With #creativecoding the fun part is that the code is the art, and the code also generates art, which is also art. It’s very meta, I love it. It’s also why I really enjoy sharing the source code to a lot of my pieces. I think that way even outside the whole NFT world, I know I’m still contributing back to the community that has helped make all this possible.
What is Pico8 and why did you start using it?
The Pico-8 is a “Fantasy Console”. Basically a retro-style video game console that never existed. It’s got highly restricted “hardware”, you know like limited RAM and such. It’s glorious. Zep aka @lexaloffle on Twitter, is a genius. This thing is a work of art on its own. So much polish, so many tiny tiny features that end up making a huge difference. The fact that I can export things to html, or JS, or more, is too useful. I can do so many things on this little console, I haven’t even scratched the surface yet. Check out the #tweetcart hashtag on Twitter to see some insane things done by real masters.
I started using it because it seemed fun, and I’ve always wanted to make a video game. I find Unity and Unreal to be really clunky and counter-intuitive to me. Pico-8 though just makes sense to me. You just write the code, and it runs it. There’s nothing else to it.
What different programs do you use for your art?
So obviously the Pico-8. I use Sublime Text as my editor typically, with a Pico-8 plugin. Git for version tracking. I also love the TIC-80… it’s basically the FOSS version of the Pico-8, with some differences. It’s got a HIGHLY chaotic energy that I just love. You can also change the palette of 16 colors to be any colors you want, which is something that I intend to explore more in the future.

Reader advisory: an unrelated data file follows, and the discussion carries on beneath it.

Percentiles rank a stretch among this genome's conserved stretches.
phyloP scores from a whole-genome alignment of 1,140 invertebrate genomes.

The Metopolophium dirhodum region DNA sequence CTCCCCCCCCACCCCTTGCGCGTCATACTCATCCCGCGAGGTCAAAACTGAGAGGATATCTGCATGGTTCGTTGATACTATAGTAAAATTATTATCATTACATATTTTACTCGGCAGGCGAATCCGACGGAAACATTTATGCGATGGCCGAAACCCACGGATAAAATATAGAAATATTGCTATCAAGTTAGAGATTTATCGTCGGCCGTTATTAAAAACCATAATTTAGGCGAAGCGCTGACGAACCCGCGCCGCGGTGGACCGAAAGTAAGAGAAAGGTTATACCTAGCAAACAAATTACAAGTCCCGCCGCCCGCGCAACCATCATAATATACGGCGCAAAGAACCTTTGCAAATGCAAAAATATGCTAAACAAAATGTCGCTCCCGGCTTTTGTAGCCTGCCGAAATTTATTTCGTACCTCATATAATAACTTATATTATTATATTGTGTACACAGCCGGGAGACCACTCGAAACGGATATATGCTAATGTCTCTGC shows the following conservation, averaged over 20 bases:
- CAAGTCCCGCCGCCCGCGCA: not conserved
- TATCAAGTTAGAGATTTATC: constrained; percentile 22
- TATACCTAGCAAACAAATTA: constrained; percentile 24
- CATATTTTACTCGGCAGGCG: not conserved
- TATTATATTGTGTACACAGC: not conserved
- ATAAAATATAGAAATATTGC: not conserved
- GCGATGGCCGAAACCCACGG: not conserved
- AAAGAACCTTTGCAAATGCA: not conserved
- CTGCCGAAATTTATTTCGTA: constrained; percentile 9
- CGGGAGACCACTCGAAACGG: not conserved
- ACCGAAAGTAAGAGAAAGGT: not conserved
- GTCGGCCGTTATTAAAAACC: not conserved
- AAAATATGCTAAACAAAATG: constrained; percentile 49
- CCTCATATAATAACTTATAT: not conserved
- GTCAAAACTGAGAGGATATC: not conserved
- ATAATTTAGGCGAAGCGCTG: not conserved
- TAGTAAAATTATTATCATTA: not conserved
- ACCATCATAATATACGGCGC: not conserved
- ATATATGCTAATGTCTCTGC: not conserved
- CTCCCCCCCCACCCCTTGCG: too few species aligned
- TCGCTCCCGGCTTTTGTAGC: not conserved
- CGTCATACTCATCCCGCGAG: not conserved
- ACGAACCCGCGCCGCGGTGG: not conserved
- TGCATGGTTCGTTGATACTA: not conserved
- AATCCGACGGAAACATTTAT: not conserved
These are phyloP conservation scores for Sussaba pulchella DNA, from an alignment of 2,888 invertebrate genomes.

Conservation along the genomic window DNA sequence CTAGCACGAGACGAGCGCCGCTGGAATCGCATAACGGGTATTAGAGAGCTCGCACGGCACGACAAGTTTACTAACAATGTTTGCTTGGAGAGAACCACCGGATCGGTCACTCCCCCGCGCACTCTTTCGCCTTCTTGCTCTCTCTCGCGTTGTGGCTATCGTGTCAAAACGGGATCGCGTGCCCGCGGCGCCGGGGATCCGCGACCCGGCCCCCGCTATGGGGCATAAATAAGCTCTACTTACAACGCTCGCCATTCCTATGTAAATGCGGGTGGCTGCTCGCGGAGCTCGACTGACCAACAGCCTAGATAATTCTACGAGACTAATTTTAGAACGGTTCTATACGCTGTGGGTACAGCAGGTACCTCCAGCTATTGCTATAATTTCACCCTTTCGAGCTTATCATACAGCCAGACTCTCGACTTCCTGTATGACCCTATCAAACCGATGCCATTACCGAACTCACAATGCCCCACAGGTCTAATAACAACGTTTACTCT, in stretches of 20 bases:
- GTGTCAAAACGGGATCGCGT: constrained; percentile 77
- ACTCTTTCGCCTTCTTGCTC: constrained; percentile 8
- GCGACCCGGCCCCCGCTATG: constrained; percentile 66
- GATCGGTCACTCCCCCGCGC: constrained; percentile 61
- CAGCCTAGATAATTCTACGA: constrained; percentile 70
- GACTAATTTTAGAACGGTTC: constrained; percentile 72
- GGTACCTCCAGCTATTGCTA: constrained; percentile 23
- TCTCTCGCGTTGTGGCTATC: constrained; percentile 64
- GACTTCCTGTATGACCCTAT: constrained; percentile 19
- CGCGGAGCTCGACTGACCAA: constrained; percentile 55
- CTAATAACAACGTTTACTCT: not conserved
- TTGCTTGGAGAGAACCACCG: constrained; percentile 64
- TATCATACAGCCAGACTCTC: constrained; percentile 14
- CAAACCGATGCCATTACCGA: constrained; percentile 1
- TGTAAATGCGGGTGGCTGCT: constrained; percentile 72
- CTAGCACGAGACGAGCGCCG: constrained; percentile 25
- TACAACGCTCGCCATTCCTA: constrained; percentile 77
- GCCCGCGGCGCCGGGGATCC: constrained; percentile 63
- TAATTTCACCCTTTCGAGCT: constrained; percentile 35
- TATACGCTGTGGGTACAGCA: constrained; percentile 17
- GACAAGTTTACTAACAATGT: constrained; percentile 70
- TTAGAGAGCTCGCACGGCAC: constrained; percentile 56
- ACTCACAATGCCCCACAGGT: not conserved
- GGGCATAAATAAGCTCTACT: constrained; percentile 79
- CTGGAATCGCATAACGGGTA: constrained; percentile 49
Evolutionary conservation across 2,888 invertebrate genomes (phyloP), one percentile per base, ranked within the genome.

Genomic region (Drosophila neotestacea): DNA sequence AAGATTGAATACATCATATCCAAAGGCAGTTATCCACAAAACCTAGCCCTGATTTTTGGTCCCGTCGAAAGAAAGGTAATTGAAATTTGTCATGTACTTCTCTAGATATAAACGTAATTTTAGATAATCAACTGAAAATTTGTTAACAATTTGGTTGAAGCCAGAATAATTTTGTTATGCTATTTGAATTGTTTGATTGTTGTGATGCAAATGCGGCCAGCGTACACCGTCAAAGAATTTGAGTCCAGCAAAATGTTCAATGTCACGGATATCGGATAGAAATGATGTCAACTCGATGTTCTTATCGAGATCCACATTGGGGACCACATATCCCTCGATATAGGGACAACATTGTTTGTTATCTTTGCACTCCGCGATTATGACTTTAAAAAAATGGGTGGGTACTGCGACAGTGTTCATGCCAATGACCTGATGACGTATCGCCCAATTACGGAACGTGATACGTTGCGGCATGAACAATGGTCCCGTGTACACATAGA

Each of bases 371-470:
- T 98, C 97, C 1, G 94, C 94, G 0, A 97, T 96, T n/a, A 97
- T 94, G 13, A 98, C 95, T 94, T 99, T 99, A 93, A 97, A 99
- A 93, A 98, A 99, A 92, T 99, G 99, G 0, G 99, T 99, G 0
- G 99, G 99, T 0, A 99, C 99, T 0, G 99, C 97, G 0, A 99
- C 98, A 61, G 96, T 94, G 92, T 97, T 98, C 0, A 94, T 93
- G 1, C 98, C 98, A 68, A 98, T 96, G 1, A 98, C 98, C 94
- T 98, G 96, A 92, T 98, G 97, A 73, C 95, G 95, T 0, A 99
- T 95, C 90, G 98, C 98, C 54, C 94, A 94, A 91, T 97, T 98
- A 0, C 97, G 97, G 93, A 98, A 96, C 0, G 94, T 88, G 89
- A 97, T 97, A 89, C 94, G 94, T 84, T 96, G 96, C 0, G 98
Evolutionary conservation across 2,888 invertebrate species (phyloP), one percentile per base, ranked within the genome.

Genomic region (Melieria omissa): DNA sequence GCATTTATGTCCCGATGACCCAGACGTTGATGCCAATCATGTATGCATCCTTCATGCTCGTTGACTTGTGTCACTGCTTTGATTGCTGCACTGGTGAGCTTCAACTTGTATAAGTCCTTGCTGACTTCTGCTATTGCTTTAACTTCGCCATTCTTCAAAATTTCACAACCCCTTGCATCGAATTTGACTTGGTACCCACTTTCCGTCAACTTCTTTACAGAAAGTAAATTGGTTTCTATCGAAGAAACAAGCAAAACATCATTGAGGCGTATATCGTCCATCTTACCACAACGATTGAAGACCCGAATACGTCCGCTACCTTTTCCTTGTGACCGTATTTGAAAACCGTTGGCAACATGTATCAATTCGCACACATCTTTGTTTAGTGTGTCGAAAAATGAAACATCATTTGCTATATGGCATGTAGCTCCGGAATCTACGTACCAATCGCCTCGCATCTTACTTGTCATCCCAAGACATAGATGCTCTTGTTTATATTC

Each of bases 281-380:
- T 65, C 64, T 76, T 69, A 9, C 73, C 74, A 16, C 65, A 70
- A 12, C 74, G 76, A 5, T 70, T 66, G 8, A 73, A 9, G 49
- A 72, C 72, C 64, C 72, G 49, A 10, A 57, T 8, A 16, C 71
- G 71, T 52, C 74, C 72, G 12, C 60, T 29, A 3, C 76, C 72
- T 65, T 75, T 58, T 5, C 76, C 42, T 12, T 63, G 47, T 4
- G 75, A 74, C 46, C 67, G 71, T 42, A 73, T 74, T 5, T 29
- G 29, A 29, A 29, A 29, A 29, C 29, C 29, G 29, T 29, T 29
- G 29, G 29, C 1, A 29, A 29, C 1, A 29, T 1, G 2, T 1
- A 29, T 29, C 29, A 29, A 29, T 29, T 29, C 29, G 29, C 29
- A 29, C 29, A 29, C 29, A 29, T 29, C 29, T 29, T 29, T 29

When I need to edit a gif or something (most commonly for a mixed media piece), I use Aseprite. I’ve used Photopia in the past, it seems great. For sketching concepts I use an app called Concepts, mostly because it works on Windows and regrettably I own a Surface Tablet.
In the past I’ve done some AI art by writing my own models and training them. These days if I do AI art I will typically use notebooks shared by others in the space. It’s much easier to extend of modify these, rather than starting from scratch, and I feel as if it’s okay as long as my usage is novel enough that I’m not just “pressing buttons”. The best notebooks I’ve ever seen or used have been by @RiversHaveWings on Twitter. She’s outstanding, and has been kind and helpful every time I’ve chatted with her.
I also use the browser dev tools (on Microsoft Edge lmao) very often, to try to understand what is going on with my CSS for my interactive Pico-8 pieces. It doesn’t always work the way I want, but I wouldn’t even be close without the ability to interrogate things in real time like this.